Ithaca and Itasca, 7 distinct differences

They sound similar, they are spelt confusingly similar, and they both have you scratching your head and knitting your brows going ”What is that, a new virus?” These are two different cities, located, in the USA, with very distinct characteristics. There is one thing though that both cities have in common: I have visited them only once. Ithaca I entered late at night, for Argentine tango, and left by noon the following day; Itasca, I entered at noon, for a commercial shoot, and left late at the night…..well, early the next morning.

Here are their identifying variances:
1. While both are very odd but similar sounding names, Ithaca is in New York, and  Itasca is in Illinois.

2. Itasca, still being referred to as a village, is a somewhat vestigial town – a glimpse of the past; while Ithaca, a blossoming cosmopolitan techie town, is a look into the future.

3. Sporting a literatti landscape, Itacha is home to the Ivy League college, Cornell University, Itacha University and Tompkins Cortland Community College. The downtown area brissles with the air of intelligencia as collegiates zip by on bicycles and hybrid cars, and smart-looking pedestrians move with purpose towards the ubiquitous cafes. Okay, so the last one was fabricated from a stereotype, but that is what all preppies do, right? Drink coffee, hangout, have frat parties, and spend mom and dad’s saving! Yea, I know, I just stirred up some ire, but, we’ll all survive that storm!

And meanwhile, back at the ranch (good, now I’ve leveled the vexation in both cities), Itasca proudly touts its industrial landscape, dotted with strip malls, McDonalds, and Chipotle (both of which were sparcely populated when we visited at 2:30pm and 5pm respectively), and a 7 o’clock curfew. Alright, so no curfew actually blew, but it was intuited, as the city came to a grinding halt at twilight.

4. As far as outlines go, Ithaca is mapped out by an academic border: Cornell to the right, Cortland to the east and Ithaca Univeristy to the west. Itascha is appropriately defined by its urban, erstwhile, commercial trail – railroad tracks on the south, Maple Street on the west, Cherry Street on the east, and Division Street on the north.
5. Ithaca boasts such inviting and activity-oriented destinations as, Buttermilk Falls State Park, Cayuga Nature Centre, Cornell Lab of Ornithology, the Pedestrian Suspension Bridge at Cornell, the Museum of the Earth, and 47 other reasons to visit, which include dancing Argentine Tango, and indulging in an Epicurean way in the milky, ambrosia-like, wholesome goodness of homemade ice-cream at the Cayuga Lake Creamery (you can tell I totally tore it up, right?!). While Itasca’s single brightspot is the Hyatt Place. A place, where I unreservedly enjoyed a savoury bowl of tomatoe bisque, and gazed longingly at some decadent desserts, while chatting with the charismatic and forthcoming host, Mike. But alas, even this renown hotel chain has its limitations… Itasca.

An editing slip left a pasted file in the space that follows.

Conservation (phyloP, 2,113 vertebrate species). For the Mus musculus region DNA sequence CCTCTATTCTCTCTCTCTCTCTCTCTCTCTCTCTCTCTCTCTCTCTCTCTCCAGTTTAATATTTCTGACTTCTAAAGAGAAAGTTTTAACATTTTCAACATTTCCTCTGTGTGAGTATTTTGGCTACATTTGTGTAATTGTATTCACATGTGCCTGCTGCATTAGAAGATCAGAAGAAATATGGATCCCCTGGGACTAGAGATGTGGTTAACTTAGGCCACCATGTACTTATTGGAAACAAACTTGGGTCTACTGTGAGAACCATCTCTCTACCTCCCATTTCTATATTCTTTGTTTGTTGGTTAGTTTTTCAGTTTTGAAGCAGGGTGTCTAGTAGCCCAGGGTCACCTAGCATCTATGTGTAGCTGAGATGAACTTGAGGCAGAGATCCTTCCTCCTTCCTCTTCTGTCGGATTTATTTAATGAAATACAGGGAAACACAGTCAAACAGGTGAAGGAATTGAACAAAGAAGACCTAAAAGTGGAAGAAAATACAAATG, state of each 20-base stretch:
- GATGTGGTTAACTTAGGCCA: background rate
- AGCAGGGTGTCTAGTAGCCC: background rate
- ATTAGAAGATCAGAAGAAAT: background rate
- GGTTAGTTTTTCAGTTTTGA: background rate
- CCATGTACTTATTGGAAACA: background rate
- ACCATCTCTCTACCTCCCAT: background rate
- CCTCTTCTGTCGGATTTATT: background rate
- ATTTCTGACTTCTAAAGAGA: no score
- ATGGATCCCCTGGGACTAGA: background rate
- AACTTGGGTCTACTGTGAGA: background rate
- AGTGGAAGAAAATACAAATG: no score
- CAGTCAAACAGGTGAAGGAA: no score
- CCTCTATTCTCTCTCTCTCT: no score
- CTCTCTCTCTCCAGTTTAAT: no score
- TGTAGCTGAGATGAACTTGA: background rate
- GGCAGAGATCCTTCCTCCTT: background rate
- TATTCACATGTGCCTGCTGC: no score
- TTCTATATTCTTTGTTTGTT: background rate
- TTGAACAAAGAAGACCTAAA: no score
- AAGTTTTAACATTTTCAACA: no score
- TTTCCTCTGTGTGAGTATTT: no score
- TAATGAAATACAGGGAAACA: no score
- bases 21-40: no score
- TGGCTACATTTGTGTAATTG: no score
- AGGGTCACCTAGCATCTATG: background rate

Shortcomings? There is no restaurant, but instead a retro diner type setting, where  one can order from a menu, then sit at a bar and wait for the kitchen to prepare and bring the meal. On the plus side, you get more time to enjoy the company of Mike, who is happy to fill you in on the details of the town (well, village), the history of the hotel, and its marvelous, soon-to-become-a-reality, renovation plans.

6. My visit to Itasca was for professional reasons – shooting a commercial with Keith Kelly, a man who truly means 2 hours when he says 2 hours. With the quickness and efficiency of Navy Seals, we were in and out in a flash, just like he promised. And my visit to Ithaca? Well, purely pleasure, no rush, no ceremony – dancing Argentine tango until the wee hours of the morning, totally oblivious to the world. I was afterward enjoined to stay the night, wake up to a freshly French-pressed cup of coffee (so would it then be called brewed or pressed coffee?), then cruise leisurely down Hwy 89 back to Rochester (where I was visiting relatives at the time); an offer I did not have the will-power to refuse.

7. And of course this post is not complete without mention of my companions. I enjoyed a pleasant trip from Indy to Itasca, travelling with my acting pal, Jordan Leigh, who is one helluva travel pal (despite her contradicting admissions), and lavished in the company of other resourceful and insightful actors – Colleen Mooney and TJ Martin. My trip to Ithaca, was in contrast, frightful and lonely, as described in a previous post, but with a beautiful ending, as it was here that I met the wonderful couple Tessa and Ira Goldstein (upon whose invitation I spent the night), and joined the family of talented (in all the tango styles) and welcoming, Itasca milongueros!

Now, in summation, would I recommend visits to these two cities? Most certainly! Depending on your pleasure, despite the stark contrasts, there is always something to enjoy in every part of the globe. Some of us like a warm bowl of tomatoe bisque while perched on a stool amidst a retro Midwestern decor, and others, well, we love Starbucks coffee and homemade ice-cream; though not necessarily together. So just like Itasca and Ithaca, and polka dots and plaids, it is possible to enjoy opposites, separately (yes, in particular, please don’t mix the polka dots and plaids!).

Photos taken while travelling along Hwy 89, Ithaca – Cayuga Ridge Estate Winery

Cayuga lake landing – a view from the vineyard


Private residence on the lake’s edge, Hwy 89, Ithaca


Cayuga Ridge Winery, Hwy 89, Ithaca



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